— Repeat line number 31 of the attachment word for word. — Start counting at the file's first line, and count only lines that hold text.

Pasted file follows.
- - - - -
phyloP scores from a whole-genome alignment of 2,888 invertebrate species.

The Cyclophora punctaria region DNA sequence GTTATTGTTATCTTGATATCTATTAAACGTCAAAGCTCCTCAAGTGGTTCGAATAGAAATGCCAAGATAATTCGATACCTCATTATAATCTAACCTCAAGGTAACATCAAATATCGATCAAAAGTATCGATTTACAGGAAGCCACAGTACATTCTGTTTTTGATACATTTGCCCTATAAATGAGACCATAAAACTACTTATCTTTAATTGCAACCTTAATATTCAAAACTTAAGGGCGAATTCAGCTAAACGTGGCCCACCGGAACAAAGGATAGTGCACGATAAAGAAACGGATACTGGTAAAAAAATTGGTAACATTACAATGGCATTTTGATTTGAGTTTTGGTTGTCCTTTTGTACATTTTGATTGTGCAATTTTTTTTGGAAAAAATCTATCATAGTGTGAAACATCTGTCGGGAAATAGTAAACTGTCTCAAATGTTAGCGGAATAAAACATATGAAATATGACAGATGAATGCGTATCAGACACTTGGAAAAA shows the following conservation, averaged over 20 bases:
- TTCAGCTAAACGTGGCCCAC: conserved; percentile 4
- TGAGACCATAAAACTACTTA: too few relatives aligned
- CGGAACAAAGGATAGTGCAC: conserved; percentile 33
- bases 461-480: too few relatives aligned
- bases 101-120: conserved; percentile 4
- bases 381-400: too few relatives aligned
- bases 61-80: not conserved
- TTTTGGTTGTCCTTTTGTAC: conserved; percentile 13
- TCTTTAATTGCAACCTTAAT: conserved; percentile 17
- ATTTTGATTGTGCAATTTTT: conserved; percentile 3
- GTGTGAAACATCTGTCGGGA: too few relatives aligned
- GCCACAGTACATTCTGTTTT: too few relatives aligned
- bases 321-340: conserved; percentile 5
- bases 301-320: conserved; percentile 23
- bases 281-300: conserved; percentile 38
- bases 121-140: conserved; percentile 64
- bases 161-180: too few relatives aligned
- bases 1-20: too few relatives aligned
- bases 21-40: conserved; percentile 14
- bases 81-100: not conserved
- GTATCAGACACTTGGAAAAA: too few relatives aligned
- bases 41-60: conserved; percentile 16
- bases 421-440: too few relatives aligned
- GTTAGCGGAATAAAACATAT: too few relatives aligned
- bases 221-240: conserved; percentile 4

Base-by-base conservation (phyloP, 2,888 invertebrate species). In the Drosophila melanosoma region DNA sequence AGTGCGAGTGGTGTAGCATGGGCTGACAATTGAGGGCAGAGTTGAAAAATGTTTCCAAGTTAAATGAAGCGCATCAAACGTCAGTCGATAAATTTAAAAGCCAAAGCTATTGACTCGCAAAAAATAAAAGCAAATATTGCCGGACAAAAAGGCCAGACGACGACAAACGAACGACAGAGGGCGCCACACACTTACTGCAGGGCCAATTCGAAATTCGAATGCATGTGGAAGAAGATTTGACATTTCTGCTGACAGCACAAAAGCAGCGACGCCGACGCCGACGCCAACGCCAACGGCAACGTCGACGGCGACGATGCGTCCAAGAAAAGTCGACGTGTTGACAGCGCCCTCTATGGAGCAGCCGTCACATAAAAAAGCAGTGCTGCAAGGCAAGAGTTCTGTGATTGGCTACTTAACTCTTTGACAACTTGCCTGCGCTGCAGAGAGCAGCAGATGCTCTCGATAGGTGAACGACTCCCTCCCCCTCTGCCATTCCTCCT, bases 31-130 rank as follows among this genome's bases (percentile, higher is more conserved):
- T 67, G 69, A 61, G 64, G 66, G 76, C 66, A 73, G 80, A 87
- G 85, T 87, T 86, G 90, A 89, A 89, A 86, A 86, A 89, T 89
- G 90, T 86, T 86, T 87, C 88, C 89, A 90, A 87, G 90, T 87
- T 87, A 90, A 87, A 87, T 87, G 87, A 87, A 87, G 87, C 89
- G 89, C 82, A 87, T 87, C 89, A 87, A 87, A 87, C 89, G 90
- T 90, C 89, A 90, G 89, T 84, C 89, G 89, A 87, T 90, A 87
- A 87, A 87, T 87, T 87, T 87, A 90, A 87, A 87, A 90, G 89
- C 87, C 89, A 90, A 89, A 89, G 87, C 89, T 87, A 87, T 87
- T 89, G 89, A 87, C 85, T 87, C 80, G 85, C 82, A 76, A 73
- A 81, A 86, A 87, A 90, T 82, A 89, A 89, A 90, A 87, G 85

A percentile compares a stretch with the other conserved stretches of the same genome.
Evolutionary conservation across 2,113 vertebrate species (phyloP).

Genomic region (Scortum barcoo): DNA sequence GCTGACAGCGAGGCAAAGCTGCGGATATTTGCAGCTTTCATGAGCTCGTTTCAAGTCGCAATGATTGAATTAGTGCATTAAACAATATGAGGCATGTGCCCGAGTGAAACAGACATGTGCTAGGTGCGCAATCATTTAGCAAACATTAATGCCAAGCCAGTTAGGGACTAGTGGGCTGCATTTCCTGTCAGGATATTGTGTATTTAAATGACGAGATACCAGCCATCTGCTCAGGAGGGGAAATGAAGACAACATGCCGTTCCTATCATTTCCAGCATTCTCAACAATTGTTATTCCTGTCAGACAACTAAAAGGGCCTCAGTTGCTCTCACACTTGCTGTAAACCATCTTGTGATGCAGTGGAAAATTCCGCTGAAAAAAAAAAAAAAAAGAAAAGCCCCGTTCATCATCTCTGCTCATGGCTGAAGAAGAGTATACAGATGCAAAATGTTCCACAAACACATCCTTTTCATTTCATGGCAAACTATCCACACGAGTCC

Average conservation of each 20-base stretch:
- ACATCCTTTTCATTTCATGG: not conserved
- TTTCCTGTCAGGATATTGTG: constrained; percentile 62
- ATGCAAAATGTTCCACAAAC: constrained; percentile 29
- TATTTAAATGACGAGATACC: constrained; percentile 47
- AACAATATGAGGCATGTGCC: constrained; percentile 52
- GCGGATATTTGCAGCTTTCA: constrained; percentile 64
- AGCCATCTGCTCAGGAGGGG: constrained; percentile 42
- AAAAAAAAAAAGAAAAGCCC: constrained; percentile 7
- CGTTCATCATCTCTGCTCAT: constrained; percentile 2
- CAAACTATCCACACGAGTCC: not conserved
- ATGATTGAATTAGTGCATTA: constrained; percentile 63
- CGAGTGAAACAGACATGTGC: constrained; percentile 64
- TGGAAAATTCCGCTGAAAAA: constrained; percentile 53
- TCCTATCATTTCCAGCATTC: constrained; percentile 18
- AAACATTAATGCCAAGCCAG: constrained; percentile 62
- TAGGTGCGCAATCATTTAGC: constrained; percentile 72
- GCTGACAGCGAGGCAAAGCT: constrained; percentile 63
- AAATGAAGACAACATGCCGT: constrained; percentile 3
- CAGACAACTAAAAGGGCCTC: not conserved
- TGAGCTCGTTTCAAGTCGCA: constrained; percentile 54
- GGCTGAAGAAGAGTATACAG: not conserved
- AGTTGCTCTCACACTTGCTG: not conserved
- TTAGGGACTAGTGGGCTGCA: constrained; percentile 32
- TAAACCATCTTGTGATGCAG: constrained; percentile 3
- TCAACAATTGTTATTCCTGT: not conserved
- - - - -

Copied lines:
- G 90, T 86, T 86, T 87, C 88, C 89, A 90, A 87, G 90, T 87